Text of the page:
Diamond completed this work on November 3, 1945. Leonard Bernstein conducted the first performance with the Boston Symphony Orchestra on January 28, 1948. It is scored for quadruple winds, trumpets, and percussion, six horns, three trombones, tuba, timpani, two harps, piano, and string choir.
Diamond enjoyed a creative heyday in the 1940s, composing four symphonies and starting a fifth (not completed, however, till 1964). For Philadelphia performances of the Fourth Symphony in 1977, Diamond provided a lengthy analysis without reference, however, to a 1945 "program" that stated its three movements (dedicated to the memory of Mme. Natalie Koussevitzky, "Magni Nominis Umbra") symbolized "a state of uninterrupted sleep...the transition from sleep to wakefulness...and the eternal wakening to death."
In 1977 he wrote (in part), "I consider the [the Fourth] my smallest large symphony. Small in the sense that not only is it short...but form is never allowed to exceed the needs of the material. Yet materials, although of a modest nature, are expansive, [and] somewhat transcendental in the way they go beyond themselves...."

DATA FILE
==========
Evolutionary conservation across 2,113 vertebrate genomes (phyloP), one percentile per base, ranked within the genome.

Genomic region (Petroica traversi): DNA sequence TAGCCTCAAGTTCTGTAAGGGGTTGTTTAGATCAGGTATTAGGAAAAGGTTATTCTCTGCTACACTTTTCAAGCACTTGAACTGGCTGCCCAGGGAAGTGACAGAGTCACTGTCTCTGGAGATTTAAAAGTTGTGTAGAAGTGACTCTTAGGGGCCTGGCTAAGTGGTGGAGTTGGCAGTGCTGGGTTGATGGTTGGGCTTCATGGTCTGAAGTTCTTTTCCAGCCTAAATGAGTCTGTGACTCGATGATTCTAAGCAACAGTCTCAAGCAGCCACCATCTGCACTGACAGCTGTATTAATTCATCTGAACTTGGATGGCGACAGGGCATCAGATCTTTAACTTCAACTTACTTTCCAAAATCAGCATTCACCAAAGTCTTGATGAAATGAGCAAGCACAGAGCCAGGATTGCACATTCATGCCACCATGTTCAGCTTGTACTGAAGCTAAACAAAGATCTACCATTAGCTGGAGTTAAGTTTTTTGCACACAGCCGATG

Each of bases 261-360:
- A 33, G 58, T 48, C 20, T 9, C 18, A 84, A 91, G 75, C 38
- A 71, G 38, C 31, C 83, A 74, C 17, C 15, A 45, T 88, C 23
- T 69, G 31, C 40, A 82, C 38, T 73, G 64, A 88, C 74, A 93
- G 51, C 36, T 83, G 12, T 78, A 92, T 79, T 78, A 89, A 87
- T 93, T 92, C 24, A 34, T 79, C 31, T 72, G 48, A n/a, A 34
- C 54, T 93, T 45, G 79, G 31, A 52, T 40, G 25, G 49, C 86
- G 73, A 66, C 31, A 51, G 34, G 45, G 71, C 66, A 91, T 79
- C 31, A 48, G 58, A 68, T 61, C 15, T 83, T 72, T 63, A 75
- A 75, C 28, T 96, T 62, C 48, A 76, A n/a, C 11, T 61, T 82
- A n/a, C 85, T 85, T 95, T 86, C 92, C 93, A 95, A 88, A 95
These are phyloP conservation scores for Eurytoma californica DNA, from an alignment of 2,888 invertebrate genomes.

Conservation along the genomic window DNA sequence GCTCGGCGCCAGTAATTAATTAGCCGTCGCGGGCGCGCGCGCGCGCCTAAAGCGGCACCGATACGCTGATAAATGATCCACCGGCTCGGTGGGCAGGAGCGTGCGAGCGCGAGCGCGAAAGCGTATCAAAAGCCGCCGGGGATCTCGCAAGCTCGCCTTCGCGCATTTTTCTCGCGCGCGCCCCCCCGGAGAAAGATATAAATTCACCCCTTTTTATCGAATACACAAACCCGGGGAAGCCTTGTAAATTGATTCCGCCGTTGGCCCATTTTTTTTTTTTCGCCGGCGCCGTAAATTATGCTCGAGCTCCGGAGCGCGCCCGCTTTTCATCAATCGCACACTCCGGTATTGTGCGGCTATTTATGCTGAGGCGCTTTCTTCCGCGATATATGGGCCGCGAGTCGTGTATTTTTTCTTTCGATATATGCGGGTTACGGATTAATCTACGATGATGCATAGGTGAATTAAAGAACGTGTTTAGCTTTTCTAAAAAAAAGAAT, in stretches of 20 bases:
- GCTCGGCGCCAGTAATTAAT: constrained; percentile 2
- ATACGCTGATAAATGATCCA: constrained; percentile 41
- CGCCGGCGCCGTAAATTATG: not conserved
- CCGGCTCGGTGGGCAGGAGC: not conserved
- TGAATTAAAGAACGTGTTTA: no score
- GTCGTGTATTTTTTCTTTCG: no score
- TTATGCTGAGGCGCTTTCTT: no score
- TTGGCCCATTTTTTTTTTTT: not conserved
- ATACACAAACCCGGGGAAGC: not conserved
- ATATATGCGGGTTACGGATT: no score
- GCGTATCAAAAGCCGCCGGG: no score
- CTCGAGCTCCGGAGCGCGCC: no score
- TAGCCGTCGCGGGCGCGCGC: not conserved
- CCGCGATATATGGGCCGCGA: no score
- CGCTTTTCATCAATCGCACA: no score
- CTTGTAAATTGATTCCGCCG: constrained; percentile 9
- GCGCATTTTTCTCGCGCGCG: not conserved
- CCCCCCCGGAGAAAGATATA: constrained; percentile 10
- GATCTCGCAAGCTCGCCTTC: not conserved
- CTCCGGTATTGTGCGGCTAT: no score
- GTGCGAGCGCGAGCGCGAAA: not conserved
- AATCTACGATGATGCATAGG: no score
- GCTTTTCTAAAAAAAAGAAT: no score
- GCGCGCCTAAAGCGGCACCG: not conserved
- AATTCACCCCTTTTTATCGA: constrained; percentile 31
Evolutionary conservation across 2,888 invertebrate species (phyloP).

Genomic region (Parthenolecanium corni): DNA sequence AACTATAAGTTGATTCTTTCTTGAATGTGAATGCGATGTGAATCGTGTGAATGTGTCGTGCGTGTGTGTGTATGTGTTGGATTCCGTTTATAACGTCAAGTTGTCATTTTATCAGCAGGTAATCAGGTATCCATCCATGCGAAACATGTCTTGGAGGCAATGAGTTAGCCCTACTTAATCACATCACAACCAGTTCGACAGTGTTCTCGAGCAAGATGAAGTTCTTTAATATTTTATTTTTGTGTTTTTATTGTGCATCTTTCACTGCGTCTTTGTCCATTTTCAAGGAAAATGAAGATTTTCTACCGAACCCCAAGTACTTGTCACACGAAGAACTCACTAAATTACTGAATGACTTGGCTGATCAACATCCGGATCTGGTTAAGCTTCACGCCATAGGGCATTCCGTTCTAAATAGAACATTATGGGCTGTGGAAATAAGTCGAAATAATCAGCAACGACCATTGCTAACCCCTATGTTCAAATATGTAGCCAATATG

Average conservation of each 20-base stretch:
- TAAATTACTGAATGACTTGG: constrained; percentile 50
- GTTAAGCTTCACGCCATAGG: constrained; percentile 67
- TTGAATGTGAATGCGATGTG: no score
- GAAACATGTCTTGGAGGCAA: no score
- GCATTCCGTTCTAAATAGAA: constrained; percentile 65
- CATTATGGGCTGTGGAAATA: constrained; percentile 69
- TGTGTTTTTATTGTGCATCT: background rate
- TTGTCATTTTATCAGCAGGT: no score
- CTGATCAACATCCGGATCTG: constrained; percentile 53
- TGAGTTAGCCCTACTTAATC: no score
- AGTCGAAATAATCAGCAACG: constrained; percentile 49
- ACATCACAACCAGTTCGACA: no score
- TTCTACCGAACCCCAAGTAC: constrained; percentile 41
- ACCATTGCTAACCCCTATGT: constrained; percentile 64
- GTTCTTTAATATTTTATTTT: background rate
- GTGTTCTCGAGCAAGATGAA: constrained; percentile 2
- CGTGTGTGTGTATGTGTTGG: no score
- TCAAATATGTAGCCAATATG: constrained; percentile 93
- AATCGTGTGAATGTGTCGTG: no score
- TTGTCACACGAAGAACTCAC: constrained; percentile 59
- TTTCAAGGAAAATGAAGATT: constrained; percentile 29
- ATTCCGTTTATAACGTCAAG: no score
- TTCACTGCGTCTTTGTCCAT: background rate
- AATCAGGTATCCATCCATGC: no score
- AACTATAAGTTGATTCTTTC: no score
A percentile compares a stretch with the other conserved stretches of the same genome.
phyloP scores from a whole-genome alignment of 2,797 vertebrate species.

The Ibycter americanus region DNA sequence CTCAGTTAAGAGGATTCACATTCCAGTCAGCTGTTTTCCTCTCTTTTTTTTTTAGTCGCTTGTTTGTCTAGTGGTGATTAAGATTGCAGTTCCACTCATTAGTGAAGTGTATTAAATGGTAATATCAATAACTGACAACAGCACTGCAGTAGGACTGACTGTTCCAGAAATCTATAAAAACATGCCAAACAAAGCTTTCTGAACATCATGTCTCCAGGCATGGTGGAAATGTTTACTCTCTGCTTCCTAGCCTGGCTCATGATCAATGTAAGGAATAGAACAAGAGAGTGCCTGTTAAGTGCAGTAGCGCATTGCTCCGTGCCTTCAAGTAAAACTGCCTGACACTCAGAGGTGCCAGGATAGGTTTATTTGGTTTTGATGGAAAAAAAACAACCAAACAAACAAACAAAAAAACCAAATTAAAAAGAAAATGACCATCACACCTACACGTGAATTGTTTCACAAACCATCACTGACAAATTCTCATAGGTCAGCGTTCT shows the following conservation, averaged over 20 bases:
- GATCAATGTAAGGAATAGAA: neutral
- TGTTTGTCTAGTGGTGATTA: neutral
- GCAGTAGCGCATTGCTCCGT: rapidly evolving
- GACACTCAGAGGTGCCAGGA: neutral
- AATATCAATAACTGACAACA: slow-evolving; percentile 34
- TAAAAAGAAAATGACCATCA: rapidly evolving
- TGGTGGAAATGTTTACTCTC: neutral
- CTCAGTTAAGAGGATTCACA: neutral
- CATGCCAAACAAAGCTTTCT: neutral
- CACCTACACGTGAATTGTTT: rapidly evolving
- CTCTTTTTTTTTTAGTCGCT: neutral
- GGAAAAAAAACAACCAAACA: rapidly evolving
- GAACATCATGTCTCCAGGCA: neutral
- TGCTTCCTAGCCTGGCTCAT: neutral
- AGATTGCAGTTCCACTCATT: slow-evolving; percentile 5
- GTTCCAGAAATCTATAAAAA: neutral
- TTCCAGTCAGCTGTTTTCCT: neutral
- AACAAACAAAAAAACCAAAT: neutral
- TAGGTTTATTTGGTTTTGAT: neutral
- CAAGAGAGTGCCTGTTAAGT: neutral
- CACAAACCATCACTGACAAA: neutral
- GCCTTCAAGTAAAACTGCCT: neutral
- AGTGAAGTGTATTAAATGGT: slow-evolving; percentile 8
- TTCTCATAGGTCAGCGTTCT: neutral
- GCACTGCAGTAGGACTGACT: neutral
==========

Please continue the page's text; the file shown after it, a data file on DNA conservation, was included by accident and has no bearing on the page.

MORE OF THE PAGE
The first movement is marked Allegretto. "A sonata-form movement in alla breve [2/2] tempo. Exposition: first theme (A minor) of a tender and pastoral lyricism in two large phrases; the first half of it played by muted violins and cellos at the beginning, the second half by violins and violas without mutes, ushered in by a cortege-like accompaniment. The second theme (D minor, solo oboe) has a simple, jovial, carefree quality. Subsequent development is the largest and most extensive section, [followed by] a short recapitulation of only the first theme, and a short coda...."
Next is the Andante. "Its Adagio introduction has a chorale-like brass theme of a religious and supplicating nature. Restatement by the strings [leads to] the Exposition -- a long cantilena theme in the violas, followed by a second theme whose first half is played by three clarinets, its second half by violins. [The latter part] is elaborated, bringing about a climax [after which] the second theme continues to sing itself out."
The final movement is an Allegro. "The symphony's one brioso movement combines scherzo and rondo-finale. After brass stridently proclaim the main theme, a rhythmic percussion figure intrudes itself repeatedly as the movement gains momentum -- Mercurial, sometimes elfin. I chose materials of a strongly contrasting character to produce dramatic flourishes of almost theatrical evocativeness, so that what may have seemed earthbound at the start is released at the end."